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SIX FOOT, I'm a fellow Texan , and I recomend pulling the trigger on buying a classic Cougar. The past 3 years I hem hawed around telling myself I didn't really need it and it might be a money pit idea. 3 months ago I saw this one less than 1/2 mile from my house and told myself that if I didn't buy it I would regret the rest of my life. I drive mine everyday to the office and leave my new 2001 chev silverado parked at the house. I have not regretted the decision yet! I get withdrawal symptoms if I don't take it for a spin everyday. On the weekends and after work I'm always tinkering with it which brings me great joy. Its not work to me but a new hobby. I'm not real mechanical but find myself tackling projects on it that I thought I never would. People stop me in parking lots to look at the car and admire it which they never do with my truck. I paid $4300 for my car and will be soon fixing the front end and with other maintenance items have about $1000 worth of work and parts in it. But I know if I ever resell I should get it all back. Happy Hunting!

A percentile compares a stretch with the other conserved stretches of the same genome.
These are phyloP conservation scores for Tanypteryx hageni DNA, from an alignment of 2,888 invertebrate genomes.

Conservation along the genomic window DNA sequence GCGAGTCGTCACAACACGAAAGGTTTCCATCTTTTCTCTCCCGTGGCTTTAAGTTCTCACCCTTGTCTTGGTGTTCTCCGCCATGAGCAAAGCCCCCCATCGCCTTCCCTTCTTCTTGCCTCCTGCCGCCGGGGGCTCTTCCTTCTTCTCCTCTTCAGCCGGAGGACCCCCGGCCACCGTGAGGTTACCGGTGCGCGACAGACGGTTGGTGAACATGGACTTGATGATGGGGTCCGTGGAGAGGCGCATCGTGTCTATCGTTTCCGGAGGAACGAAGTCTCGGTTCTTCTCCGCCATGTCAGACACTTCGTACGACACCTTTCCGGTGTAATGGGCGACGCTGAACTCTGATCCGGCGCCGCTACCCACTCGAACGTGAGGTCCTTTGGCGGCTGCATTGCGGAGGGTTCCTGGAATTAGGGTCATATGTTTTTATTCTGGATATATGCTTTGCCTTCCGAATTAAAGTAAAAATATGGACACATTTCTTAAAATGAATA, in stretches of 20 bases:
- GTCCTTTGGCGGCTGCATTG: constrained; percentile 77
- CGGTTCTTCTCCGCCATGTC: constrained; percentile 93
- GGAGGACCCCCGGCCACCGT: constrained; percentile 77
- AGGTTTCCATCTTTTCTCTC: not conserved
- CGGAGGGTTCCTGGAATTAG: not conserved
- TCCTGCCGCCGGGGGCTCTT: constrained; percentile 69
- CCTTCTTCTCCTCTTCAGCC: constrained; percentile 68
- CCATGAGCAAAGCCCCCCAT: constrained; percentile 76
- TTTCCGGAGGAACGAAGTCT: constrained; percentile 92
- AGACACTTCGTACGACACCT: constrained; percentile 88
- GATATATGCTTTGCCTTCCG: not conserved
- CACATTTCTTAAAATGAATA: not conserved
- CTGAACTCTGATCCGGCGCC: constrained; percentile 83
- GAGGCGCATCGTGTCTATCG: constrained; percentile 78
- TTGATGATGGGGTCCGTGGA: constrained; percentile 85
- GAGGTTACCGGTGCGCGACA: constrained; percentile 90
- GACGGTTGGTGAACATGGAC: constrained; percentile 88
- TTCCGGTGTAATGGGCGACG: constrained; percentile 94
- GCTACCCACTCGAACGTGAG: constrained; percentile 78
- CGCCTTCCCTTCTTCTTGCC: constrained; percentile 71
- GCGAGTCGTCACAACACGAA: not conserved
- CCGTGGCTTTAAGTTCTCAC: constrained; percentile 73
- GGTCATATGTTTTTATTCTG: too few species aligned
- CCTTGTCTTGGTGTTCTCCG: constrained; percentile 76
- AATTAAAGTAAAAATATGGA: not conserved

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And before you know it you might own 2... or 3..... or 4..... aghhhhhh somebody stop me!!!!!! LOL


Don
 

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Discussion Starter #14
Thanks for all the advice

I cant wait till I get my first car. I wont be purchasing untill April I am just trying to get some questions I have answered for now. I love reading the boards about things you guys are doing with your Cats. I have Logan's 69 XR7 -351 Clevor as my desktop at work. Sweet lookin car he has there. Too Bad I cant afford it.